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Focus on Workers Comp: Profiling the New England States

Among the New England states, Massachusetts was the first to offer workers compensation insurance, in 1902. One hundred years later, all states have comp. The benefits are similar but by no means identical and the cost to employers - ever a sensitive point - vary greatly from state to state. So what's happening across New England? Which states are the most expensive and which the least? If you have not been tracking this critical issue, be prepared for some surprises.

 

Every two years the state of Oregon issues national rankings on the cost of workers comp, from highest cost (Alaska is #1) to lowest cost states (North Dakota). The rankings are based on individual state rates for 50 common classifications, ranging from clerical through carpentry, trucking, hospitals etc. Oregon averages the cost among these classes in each state and then compares them. To no one's surprise, all but one of the New England states rank in the top half for cost of comp.

 

The median rate per $100 of payroll for 2012 is $1.88. Here are the rankings and average cost across New England:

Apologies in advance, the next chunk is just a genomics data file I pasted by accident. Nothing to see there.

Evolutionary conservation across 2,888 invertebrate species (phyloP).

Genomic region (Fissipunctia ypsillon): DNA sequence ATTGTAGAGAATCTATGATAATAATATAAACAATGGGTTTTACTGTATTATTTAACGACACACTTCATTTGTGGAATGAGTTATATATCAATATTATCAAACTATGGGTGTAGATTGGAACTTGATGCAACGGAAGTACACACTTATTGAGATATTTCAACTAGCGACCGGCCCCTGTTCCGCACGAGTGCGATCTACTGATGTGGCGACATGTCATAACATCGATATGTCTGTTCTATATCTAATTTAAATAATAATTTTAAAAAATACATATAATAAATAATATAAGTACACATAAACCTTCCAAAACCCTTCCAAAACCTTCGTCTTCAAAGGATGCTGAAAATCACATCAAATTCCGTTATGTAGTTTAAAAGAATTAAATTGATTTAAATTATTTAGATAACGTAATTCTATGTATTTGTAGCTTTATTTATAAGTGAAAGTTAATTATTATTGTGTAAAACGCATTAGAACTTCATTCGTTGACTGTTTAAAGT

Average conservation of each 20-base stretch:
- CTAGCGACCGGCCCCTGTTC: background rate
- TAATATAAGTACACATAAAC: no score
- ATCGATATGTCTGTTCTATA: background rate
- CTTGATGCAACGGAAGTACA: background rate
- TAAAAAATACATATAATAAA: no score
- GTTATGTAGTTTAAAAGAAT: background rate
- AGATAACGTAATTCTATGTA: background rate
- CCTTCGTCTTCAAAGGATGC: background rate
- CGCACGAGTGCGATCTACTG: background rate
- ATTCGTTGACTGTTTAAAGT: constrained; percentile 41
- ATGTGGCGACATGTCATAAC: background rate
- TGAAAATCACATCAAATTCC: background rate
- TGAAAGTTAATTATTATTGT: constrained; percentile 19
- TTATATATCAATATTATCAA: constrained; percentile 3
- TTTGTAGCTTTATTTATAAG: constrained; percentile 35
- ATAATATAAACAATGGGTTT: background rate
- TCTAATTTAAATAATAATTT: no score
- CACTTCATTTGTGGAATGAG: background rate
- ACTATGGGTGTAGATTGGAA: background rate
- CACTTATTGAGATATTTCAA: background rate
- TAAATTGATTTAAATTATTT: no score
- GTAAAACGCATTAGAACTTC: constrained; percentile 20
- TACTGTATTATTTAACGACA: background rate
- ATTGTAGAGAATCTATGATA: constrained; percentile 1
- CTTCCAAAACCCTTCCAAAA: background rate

National Rank Average rate per $100 of payroll

  • Connecticut #2 $2.99
  • New Hampshire #9 $2.40
  • Maine #10 $2.24
  • Vermont #14 $2.07
  • Rhode Island #20 $1.99
  • Massachusetts #44 $1.37
  •  

    Given the competition for the highest cost states - California, Florida and New York come to mind - it is surprising to find Connecticut so high on the list. But even more surprising, shocking really, is Massachusetts residing so far down on the list, by far the lowest cost among all the major industrial states while boasting one of the best medical infrastructures in the country.

     

    So what's the problem in Connecticut? In a word, a very generous benefit structure, combined with very high medical costs. It's time for lawmakers to pay attention to workers comp: in terms of business development, it's a deal breaker. And why is Massachusetts so inexpensive? A very stingy fee schedule (doctors hate it), combined with a relatively generous benefit structure that is nonetheless kept under control. The MA success story goes back over 20 years (when the state was ranked 3rd highest for cost). The state implemented a number of reforms, including the Qualified Loss Management Program, which educated employers and helped them get out of the huge assigned risk pool (then 60% of the market).

     

    However, and this is a big however, the low rates are no longer a reflection of low losses; instead, rates have been suppressed politically, without a single raise in over 15 years. MA employers are paying about the same as they paid in the early 1980s. Rate suppression is doing great harm to the market. Once again, the pool is growing and carriers are abandoning the state. If you are looking for an example of the adage "too much of a good thing can be harmful," MA is it.

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